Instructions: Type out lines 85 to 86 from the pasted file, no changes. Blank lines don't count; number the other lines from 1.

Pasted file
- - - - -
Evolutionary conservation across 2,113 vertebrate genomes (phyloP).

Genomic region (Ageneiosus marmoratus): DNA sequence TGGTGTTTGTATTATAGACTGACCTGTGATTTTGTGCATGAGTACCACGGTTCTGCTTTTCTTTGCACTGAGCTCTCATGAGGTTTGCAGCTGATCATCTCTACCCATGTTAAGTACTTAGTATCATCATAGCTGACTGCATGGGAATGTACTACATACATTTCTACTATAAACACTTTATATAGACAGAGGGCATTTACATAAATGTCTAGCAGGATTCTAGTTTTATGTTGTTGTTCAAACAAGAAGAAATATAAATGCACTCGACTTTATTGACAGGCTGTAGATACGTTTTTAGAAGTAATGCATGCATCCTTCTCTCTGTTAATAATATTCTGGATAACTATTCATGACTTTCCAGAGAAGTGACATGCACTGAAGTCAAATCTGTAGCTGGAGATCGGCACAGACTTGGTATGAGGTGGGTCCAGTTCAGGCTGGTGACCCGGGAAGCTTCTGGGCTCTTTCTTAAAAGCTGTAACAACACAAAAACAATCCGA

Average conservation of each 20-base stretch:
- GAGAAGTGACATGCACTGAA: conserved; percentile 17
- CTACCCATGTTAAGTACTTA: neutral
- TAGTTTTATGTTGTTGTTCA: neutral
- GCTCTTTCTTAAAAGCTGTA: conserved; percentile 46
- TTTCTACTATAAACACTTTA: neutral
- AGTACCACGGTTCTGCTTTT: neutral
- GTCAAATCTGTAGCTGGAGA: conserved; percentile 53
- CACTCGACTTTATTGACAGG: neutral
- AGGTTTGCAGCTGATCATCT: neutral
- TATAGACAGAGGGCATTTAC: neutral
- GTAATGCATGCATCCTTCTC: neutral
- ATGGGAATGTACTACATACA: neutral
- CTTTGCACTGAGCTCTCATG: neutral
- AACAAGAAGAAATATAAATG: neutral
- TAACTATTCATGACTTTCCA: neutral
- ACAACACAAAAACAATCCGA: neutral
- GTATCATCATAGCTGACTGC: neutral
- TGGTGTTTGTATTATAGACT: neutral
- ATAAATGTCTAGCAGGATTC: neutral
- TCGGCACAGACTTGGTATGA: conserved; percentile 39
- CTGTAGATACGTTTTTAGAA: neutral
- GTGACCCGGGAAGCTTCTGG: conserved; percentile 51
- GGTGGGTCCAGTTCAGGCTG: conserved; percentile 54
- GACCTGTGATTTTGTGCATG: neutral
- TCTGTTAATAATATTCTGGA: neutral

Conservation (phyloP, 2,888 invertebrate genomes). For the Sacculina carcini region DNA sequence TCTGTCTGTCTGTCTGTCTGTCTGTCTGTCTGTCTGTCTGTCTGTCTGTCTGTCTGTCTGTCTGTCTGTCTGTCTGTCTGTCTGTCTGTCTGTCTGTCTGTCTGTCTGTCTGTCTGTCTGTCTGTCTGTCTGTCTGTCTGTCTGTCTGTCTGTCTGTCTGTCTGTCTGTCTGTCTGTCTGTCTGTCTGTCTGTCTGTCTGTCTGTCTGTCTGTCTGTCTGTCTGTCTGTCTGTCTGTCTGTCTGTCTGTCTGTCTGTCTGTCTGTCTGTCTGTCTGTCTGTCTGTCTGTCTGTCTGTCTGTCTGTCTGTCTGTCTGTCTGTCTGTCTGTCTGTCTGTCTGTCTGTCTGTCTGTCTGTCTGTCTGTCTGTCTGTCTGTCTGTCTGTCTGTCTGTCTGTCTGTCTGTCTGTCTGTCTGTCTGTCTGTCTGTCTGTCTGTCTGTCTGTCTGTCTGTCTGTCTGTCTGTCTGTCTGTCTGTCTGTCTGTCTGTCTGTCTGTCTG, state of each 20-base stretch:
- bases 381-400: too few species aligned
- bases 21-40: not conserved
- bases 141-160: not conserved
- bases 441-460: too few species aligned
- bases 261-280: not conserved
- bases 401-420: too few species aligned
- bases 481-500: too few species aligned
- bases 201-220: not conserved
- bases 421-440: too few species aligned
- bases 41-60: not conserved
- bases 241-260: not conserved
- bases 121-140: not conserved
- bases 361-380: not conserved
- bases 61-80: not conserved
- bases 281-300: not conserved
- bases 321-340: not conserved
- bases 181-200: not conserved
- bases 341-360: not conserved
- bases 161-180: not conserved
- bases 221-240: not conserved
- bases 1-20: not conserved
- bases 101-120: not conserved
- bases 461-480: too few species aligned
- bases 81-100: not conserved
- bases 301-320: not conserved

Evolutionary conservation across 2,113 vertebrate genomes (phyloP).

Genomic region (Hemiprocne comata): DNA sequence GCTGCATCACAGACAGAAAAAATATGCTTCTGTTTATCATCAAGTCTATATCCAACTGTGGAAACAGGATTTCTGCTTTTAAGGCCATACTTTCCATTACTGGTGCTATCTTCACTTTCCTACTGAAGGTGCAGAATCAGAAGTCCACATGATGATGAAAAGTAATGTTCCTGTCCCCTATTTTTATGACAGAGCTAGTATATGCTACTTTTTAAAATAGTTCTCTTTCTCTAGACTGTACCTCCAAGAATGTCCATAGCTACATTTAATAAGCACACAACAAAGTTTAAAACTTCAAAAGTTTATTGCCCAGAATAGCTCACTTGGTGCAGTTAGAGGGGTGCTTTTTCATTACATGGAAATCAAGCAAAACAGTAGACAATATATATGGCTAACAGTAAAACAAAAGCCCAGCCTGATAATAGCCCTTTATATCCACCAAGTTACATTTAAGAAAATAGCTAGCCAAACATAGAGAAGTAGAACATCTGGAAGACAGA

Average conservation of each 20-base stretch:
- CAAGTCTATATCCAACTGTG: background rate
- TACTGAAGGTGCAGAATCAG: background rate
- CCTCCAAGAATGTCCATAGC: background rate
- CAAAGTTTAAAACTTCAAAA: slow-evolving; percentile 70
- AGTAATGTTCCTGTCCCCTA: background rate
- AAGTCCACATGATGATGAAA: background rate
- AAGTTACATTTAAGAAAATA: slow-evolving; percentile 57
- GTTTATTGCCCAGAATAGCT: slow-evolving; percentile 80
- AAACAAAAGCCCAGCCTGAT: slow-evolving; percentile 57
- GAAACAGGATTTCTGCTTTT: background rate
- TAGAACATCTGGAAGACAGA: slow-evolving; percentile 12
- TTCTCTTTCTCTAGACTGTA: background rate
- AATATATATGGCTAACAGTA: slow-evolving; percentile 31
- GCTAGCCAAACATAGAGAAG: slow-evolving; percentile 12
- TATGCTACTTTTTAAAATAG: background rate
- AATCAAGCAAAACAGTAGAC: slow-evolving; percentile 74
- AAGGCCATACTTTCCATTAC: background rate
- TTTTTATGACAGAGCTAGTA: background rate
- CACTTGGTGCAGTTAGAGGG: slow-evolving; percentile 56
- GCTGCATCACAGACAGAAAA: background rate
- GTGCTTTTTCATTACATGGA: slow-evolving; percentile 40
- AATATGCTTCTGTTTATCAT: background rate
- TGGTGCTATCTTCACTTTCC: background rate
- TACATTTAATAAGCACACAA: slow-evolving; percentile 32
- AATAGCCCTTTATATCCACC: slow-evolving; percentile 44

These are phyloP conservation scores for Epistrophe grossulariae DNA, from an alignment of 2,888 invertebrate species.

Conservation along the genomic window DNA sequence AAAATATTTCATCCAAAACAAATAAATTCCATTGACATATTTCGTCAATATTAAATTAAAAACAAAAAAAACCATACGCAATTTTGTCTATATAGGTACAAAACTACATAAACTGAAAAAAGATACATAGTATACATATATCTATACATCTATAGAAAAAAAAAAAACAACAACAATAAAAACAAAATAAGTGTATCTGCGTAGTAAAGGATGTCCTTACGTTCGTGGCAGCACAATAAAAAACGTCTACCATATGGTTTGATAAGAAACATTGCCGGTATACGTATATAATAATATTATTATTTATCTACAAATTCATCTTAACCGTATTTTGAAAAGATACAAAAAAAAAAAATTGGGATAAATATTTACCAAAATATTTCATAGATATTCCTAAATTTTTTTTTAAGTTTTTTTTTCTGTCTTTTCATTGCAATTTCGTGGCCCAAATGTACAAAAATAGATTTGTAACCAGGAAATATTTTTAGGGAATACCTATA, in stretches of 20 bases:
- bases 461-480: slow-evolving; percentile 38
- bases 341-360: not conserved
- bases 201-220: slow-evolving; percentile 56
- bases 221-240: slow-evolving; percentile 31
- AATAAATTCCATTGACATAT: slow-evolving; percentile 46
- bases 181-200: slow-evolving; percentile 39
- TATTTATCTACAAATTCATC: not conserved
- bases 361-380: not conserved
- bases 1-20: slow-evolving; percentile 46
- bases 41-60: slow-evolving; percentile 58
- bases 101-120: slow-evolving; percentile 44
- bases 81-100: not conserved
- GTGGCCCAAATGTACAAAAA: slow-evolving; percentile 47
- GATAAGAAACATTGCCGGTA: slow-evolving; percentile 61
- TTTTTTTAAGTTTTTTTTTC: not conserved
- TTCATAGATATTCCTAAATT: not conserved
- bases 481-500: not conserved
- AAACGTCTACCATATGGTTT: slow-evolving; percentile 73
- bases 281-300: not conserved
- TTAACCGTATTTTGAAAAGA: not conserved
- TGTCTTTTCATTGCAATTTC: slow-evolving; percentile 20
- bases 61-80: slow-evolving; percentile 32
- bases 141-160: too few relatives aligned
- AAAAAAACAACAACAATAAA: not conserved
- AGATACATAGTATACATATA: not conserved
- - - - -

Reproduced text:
- bases 461-480: slow-evolving; percentile 38
- bases 341-360: not conserved